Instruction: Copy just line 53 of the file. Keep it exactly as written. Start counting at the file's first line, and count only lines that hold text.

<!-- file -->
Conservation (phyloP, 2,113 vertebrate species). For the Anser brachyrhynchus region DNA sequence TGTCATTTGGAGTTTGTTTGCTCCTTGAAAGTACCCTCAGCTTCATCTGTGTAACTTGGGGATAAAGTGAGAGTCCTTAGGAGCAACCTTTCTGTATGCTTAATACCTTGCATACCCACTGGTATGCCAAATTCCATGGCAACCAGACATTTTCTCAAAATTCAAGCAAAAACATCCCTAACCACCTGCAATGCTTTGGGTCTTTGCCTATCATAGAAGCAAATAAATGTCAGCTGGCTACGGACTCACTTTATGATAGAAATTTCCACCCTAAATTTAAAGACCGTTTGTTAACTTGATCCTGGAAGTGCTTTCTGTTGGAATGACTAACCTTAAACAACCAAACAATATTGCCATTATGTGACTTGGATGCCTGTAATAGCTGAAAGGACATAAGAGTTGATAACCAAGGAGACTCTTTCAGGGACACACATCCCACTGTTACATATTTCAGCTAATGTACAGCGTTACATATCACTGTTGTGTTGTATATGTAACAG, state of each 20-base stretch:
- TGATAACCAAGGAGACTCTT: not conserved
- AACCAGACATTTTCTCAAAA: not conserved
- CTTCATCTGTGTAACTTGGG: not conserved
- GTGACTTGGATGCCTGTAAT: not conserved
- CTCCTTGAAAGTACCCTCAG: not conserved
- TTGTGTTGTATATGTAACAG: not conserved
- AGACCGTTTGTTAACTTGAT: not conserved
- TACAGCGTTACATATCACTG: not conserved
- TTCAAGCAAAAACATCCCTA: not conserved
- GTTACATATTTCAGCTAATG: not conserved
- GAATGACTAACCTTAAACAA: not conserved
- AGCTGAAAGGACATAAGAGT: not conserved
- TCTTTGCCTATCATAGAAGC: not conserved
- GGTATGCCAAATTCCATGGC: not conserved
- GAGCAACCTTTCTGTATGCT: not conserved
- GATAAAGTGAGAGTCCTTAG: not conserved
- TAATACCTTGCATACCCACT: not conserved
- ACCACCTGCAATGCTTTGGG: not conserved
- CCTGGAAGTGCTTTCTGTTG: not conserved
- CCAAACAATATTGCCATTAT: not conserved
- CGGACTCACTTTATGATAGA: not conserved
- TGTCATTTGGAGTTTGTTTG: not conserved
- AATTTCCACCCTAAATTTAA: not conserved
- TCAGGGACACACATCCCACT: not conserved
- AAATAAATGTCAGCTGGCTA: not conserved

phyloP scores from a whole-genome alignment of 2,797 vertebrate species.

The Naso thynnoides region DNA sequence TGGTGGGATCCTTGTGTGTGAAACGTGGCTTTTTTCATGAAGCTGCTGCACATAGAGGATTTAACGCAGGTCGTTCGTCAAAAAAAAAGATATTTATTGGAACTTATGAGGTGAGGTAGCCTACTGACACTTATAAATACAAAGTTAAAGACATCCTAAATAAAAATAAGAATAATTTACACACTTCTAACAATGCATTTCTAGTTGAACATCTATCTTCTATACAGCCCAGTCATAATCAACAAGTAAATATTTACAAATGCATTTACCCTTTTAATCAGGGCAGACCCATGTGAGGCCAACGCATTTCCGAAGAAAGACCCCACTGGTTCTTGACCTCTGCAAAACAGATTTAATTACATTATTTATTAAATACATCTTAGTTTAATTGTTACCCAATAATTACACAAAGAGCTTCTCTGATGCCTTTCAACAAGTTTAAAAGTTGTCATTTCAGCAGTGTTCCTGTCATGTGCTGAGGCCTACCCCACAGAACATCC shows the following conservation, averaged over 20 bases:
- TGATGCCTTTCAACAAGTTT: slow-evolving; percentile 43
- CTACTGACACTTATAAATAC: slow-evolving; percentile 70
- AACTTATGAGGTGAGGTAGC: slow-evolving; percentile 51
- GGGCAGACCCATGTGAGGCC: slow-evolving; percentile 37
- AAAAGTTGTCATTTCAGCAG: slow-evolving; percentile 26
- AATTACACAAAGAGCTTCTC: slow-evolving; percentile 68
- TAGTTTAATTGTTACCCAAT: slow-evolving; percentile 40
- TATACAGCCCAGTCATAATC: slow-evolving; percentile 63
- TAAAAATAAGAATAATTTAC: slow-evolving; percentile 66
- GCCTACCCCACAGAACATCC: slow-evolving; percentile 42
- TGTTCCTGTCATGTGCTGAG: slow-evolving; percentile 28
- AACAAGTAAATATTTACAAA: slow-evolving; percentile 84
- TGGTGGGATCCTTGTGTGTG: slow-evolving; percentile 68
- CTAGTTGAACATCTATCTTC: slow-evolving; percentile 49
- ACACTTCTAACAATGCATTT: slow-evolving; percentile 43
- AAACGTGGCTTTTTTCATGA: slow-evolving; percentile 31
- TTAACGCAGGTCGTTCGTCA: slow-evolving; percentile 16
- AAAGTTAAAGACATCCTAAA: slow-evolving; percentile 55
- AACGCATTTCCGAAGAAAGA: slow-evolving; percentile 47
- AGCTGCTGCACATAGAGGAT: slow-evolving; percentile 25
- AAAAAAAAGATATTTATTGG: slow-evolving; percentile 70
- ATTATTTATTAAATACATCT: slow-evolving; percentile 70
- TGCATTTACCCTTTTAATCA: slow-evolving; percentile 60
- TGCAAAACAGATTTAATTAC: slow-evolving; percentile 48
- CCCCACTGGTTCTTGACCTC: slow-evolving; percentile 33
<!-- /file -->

- CCCCACTGGTTCTTGACCTC: slow-evolving; percentile 33